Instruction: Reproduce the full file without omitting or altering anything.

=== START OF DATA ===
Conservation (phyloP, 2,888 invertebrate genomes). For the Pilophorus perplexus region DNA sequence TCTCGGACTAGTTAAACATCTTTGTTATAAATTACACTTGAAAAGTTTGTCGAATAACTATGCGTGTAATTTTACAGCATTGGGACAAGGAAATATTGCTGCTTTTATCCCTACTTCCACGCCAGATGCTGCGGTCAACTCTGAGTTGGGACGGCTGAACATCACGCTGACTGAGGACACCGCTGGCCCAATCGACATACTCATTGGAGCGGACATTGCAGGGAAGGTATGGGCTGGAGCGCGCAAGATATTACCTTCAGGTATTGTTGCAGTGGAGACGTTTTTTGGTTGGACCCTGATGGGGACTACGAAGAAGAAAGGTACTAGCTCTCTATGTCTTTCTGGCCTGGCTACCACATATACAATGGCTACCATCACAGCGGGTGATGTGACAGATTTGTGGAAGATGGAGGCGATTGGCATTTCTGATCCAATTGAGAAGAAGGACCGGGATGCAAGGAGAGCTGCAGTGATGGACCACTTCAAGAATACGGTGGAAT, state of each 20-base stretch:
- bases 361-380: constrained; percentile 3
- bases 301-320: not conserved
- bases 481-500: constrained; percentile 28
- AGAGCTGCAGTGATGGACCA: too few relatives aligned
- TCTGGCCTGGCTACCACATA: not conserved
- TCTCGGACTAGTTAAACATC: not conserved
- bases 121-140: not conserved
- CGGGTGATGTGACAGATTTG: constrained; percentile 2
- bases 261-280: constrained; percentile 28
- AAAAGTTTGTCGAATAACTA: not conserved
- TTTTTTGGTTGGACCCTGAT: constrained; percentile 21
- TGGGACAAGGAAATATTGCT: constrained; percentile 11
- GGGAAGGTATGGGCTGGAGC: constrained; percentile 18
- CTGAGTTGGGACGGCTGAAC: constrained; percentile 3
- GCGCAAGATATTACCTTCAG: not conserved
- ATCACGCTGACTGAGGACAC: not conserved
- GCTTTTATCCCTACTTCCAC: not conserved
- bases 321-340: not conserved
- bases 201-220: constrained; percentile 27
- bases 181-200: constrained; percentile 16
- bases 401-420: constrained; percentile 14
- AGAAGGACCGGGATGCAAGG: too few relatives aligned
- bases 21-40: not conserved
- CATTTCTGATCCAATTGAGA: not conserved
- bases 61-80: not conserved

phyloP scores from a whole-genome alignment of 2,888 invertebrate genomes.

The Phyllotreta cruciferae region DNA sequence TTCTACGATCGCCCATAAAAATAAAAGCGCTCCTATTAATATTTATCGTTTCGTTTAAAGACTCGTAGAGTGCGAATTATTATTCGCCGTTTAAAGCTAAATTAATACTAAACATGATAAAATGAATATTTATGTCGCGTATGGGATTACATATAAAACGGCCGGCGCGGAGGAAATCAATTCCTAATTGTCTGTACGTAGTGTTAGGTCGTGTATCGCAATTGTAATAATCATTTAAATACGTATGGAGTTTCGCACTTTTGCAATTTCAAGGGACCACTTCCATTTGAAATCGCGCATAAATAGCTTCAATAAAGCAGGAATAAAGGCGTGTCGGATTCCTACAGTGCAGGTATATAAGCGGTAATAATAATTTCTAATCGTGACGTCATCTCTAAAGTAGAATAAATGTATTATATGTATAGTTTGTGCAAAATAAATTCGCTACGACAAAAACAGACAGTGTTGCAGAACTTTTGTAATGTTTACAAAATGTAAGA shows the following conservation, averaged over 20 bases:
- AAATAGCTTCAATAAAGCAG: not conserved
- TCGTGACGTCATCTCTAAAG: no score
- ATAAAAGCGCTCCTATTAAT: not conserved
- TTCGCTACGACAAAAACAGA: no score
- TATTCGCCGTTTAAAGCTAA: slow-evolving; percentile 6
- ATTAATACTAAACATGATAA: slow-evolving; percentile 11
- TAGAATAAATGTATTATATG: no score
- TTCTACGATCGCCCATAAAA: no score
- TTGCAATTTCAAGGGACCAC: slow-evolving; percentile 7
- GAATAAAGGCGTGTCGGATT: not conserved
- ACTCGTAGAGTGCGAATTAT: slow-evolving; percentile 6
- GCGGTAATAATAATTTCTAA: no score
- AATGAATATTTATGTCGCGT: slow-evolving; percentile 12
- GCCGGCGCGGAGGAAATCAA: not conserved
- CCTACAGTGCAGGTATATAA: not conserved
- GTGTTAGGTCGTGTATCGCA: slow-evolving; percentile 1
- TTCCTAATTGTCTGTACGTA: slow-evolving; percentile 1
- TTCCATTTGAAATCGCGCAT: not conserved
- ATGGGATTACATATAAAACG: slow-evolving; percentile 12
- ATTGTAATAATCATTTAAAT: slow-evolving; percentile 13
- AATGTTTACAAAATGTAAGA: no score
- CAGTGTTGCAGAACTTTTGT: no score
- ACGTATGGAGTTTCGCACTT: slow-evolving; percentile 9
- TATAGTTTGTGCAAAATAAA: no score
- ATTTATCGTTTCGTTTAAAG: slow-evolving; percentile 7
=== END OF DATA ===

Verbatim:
Conservation (phyloP, 2,888 invertebrate genomes). For the Pilophorus perplexus region DNA sequence TCTCGGACTAGTTAAACATCTTTGTTATAAATTACACTTGAAAAGTTTGTCGAATAACTATGCGTGTAATTTTACAGCATTGGGACAAGGAAATATTGCTGCTTTTATCCCTACTTCCACGCCAGATGCTGCGGTCAACTCTGAGTTGGGACGGCTGAACATCACGCTGACTGAGGACACCGCTGGCCCAATCGACATACTCATTGGAGCGGACATTGCAGGGAAGGTATGGGCTGGAGCGCGCAAGATATTACCTTCAGGTATTGTTGCAGTGGAGACGTTTTTTGGTTGGACCCTGATGGGGACTACGAAGAAGAAAGGTACTAGCTCTCTATGTCTTTCTGGCCTGGCTACCACATATACAATGGCTACCATCACAGCGGGTGATGTGACAGATTTGTGGAAGATGGAGGCGATTGGCATTTCTGATCCAATTGAGAAGAAGGACCGGGATGCAAGGAGAGCTGCAGTGATGGACCACTTCAAGAATACGGTGGAAT, state of each 20-base stretch:
- bases 361-380: constrained; percentile 3
- bases 301-320: not conserved
- bases 481-500: constrained; percentile 28
- AGAGCTGCAGTGATGGACCA: too few relatives aligned
- TCTGGCCTGGCTACCACATA: not conserved
- TCTCGGACTAGTTAAACATC: not conserved
- bases 121-140: not conserved
- CGGGTGATGTGACAGATTTG: constrained; percentile 2
- bases 261-280: constrained; percentile 28
- AAAAGTTTGTCGAATAACTA: not conserved
- TTTTTTGGTTGGACCCTGAT: constrained; percentile 21
- TGGGACAAGGAAATATTGCT: constrained; percentile 11
- GGGAAGGTATGGGCTGGAGC: constrained; percentile 18
- CTGAGTTGGGACGGCTGAAC: constrained; percentile 3
- GCGCAAGATATTACCTTCAG: not conserved
- ATCACGCTGACTGAGGACAC: not conserved
- GCTTTTATCCCTACTTCCAC: not conserved
- bases 321-340: not conserved
- bases 201-220: constrained; percentile 27
- bases 181-200: constrained; percentile 16
- bases 401-420: constrained; percentile 14
- AGAAGGACCGGGATGCAAGG: too few relatives aligned
- bases 21-40: not conserved
- CATTTCTGATCCAATTGAGA: not conserved
- bases 61-80: not conserved

phyloP scores from a whole-genome alignment of 2,888 invertebrate genomes.

The Phyllotreta cruciferae region DNA sequence TTCTACGATCGCCCATAAAAATAAAAGCGCTCCTATTAATATTTATCGTTTCGTTTAAAGACTCGTAGAGTGCGAATTATTATTCGCCGTTTAAAGCTAAATTAATACTAAACATGATAAAATGAATATTTATGTCGCGTATGGGATTACATATAAAACGGCCGGCGCGGAGGAAATCAATTCCTAATTGTCTGTACGTAGTGTTAGGTCGTGTATCGCAATTGTAATAATCATTTAAATACGTATGGAGTTTCGCACTTTTGCAATTTCAAGGGACCACTTCCATTTGAAATCGCGCATAAATAGCTTCAATAAAGCAGGAATAAAGGCGTGTCGGATTCCTACAGTGCAGGTATATAAGCGGTAATAATAATTTCTAATCGTGACGTCATCTCTAAAGTAGAATAAATGTATTATATGTATAGTTTGTGCAAAATAAATTCGCTACGACAAAAACAGACAGTGTTGCAGAACTTTTGTAATGTTTACAAAATGTAAGA shows the following conservation, averaged over 20 bases:
- AAATAGCTTCAATAAAGCAG: not conserved
- TCGTGACGTCATCTCTAAAG: no score
- ATAAAAGCGCTCCTATTAAT: not conserved
- TTCGCTACGACAAAAACAGA: no score
- TATTCGCCGTTTAAAGCTAA: slow-evolving; percentile 6
- ATTAATACTAAACATGATAA: slow-evolving; percentile 11
- TAGAATAAATGTATTATATG: no score
- TTCTACGATCGCCCATAAAA: no score
- TTGCAATTTCAAGGGACCAC: slow-evolving; percentile 7
- GAATAAAGGCGTGTCGGATT: not conserved
- ACTCGTAGAGTGCGAATTAT: slow-evolving; percentile 6
- GCGGTAATAATAATTTCTAA: no score
- AATGAATATTTATGTCGCGT: slow-evolving; percentile 12
- GCCGGCGCGGAGGAAATCAA: not conserved
- CCTACAGTGCAGGTATATAA: not conserved
- GTGTTAGGTCGTGTATCGCA: slow-evolving; percentile 1
- TTCCTAATTGTCTGTACGTA: slow-evolving; percentile 1
- TTCCATTTGAAATCGCGCAT: not conserved
- ATGGGATTACATATAAAACG: slow-evolving; percentile 12
- ATTGTAATAATCATTTAAAT: slow-evolving; percentile 13
- AATGTTTACAAAATGTAAGA: no score
- CAGTGTTGCAGAACTTTTGT: no score
- ACGTATGGAGTTTCGCACTT: slow-evolving; percentile 9
- TATAGTTTGTGCAAAATAAA: no score
- ATTTATCGTTTCGTTTAAAG: slow-evolving; percentile 7